Off-the-shelf loss control and premium audit systems are allowing insurers to better serve customers and more meaningfully use the data they collect, according to a new report by Celent, a Boston-based research and advisory firm.
The report by Karlyn Carnahan, head of Celent’s North American property casualty practice, says insurers that purchased “stand-alone” software from vendors are able to produce loss control reports with data configured so that it can be queried to extract specific information. Some of the systems provide contributory aggregate data that allow insurers to compare their operational performance to other carriers.
Carnahan said loss control reports are more useful if the data is delivered in a structured format.
“There’s a massive amount of data in these reports, but typically these reports have been word documents,” Carnahan said. “Vendors are supporting the use of data on how to compare my loss control operation with everyone else. If the report is built into a loss control system it can be converted into structured data.”
Celent conducted a “snap poll” of 26 insurers to find out how they are managing their loss control and premium audit functions. The report says 81% of insurers use their own employees for some loss-control functions, but only 47% operated entirely in-house.
The poll found that 24% all of insurers had purchased a stand-alone loss-control system from a vendor, while 44% of insurers that handle all of their loss-control functions in house use a vendor’s product.
Stand-alone premium audit systems were used by 44% of carriers, with an additional 13% using systems that were included in the insurer’s policy administration or loss control system.
Carnahan said carriers have build their own in-house systems can replicate the functionality of the vendor products as far as creating reports, tracking recommendations, and managing workflow. “The challenge for insurers building homegrown systems is that they rarely have a full time team dedicated to continuing to invest and improve the product functionality,” she said.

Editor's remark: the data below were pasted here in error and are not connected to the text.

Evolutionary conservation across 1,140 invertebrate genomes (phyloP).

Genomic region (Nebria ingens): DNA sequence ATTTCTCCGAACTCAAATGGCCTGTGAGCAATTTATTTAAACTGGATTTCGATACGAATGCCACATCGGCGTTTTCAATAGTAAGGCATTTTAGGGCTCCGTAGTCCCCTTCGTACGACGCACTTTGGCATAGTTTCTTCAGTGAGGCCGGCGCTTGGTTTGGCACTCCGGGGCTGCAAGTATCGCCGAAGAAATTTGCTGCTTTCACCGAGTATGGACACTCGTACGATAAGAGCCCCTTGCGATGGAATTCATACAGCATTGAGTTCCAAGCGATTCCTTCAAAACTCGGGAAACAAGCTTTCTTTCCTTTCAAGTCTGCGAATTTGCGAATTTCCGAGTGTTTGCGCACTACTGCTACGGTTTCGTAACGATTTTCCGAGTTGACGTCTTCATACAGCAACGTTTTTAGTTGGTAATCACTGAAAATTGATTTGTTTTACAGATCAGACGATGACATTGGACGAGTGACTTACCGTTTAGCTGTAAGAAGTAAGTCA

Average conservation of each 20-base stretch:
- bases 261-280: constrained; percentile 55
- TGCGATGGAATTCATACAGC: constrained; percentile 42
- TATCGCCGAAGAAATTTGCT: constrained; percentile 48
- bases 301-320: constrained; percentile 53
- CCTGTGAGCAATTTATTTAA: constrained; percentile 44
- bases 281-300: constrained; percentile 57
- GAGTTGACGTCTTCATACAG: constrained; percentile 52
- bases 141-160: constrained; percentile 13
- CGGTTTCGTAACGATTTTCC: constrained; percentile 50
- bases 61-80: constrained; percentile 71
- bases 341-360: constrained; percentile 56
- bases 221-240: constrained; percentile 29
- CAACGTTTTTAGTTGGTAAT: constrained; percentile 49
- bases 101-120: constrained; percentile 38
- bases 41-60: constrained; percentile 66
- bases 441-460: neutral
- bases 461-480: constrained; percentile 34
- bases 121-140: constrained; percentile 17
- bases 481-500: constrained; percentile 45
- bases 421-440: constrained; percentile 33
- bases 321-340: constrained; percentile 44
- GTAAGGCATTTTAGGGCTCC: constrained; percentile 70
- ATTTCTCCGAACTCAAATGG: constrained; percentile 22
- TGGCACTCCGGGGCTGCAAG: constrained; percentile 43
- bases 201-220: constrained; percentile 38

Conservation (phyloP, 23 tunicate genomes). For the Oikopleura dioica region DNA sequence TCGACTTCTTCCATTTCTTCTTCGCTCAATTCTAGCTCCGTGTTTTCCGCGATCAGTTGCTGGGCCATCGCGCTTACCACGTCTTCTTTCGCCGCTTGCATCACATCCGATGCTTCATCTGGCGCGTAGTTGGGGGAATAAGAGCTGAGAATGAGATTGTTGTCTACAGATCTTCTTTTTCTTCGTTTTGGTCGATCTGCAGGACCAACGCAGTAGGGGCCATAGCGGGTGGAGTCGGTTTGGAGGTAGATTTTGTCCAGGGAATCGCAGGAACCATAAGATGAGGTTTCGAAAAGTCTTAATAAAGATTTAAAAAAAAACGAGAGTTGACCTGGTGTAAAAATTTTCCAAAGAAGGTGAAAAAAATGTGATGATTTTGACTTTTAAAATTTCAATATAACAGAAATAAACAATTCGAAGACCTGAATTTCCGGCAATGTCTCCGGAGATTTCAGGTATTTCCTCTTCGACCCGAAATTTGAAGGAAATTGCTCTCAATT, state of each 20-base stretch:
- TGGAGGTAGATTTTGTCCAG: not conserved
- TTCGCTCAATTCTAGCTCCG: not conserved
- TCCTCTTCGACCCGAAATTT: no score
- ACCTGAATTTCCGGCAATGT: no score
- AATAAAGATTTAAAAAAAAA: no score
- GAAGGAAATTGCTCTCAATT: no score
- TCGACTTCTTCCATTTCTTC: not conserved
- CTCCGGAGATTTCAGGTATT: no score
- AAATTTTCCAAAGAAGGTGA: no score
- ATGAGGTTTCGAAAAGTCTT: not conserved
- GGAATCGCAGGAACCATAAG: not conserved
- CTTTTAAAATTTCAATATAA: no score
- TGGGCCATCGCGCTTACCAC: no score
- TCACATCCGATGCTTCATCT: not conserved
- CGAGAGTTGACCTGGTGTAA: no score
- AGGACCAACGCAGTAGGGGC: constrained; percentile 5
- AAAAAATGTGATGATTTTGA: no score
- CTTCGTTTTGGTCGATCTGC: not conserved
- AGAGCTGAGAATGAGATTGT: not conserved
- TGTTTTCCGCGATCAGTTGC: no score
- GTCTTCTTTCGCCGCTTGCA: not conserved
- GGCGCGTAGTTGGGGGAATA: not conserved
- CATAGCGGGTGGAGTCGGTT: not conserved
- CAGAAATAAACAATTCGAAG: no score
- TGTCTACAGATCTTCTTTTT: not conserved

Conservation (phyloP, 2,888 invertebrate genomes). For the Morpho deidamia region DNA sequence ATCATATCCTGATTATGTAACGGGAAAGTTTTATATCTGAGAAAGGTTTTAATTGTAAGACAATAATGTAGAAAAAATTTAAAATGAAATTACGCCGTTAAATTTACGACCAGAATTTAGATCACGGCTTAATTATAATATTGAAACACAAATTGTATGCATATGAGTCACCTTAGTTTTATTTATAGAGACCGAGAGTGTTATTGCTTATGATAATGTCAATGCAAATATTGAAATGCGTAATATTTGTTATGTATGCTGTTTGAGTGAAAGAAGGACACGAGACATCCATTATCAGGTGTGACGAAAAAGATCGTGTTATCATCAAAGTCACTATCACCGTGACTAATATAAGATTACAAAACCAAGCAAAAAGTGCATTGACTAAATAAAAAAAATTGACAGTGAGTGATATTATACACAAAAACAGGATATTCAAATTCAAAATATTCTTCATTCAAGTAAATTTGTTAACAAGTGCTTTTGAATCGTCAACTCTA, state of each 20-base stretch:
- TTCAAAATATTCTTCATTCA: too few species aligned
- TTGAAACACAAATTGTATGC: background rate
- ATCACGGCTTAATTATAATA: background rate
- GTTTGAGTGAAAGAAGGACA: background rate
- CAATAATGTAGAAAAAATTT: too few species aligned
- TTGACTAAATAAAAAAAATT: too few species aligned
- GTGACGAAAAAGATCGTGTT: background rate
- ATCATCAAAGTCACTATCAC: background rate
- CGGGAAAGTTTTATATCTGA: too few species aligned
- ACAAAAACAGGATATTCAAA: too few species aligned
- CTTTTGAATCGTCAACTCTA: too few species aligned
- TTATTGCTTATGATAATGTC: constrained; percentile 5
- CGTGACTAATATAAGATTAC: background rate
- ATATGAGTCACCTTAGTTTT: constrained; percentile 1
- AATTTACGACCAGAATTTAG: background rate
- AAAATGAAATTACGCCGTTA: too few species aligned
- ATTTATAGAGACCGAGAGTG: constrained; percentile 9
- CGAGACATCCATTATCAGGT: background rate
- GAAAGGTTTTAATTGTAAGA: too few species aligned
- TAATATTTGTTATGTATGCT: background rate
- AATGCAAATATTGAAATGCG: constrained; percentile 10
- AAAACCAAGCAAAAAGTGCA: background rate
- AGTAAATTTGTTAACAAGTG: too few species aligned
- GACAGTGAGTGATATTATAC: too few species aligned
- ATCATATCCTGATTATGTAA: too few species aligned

Carnahan said respondents to the poll were more likely to say an improvement in customer experience was a key benefit to their stand-alone systems. Customer-facing attributes include managing ongoing service plans, such as the frequency of loss control inspections. The vendor products also provide tools to manage recommendations, communicate and collaborate with customers and disburse risk management information, she said.
Premium audit products provide similar benefits.
“Carriers are interested in trying to determine which audit method is most effective — e.g. do we need to send out a human being, or will a policyholder self audit work?” Carnahan said. “What is the likelihood that this account is misclassified? How is my audit department operating compared to others in terms of workload, turnaround time, etc.”
Celent’s report examines loss control systems offered by Ausum Systems, Origami Risk, Risk Control Technologies and Majesco and premium audit systems offered by Ausum, Origami and Majesco. The report describes the functionality of each system, but does not recommend specific products. Celent said the intent is to help insurers define their core requirements for loss control and premium audit systems as a first step toward creating a short list of vendors for evaluation.
The report is available only to subscribers.
Was this article valuable?
Thank you! Please tell us what we can do to improve this article.
Thank you! % of people found this article valuable. Please tell us what you liked about it.
Here are more articles you may enjoy.
Our special thanks to:claimsjournal.com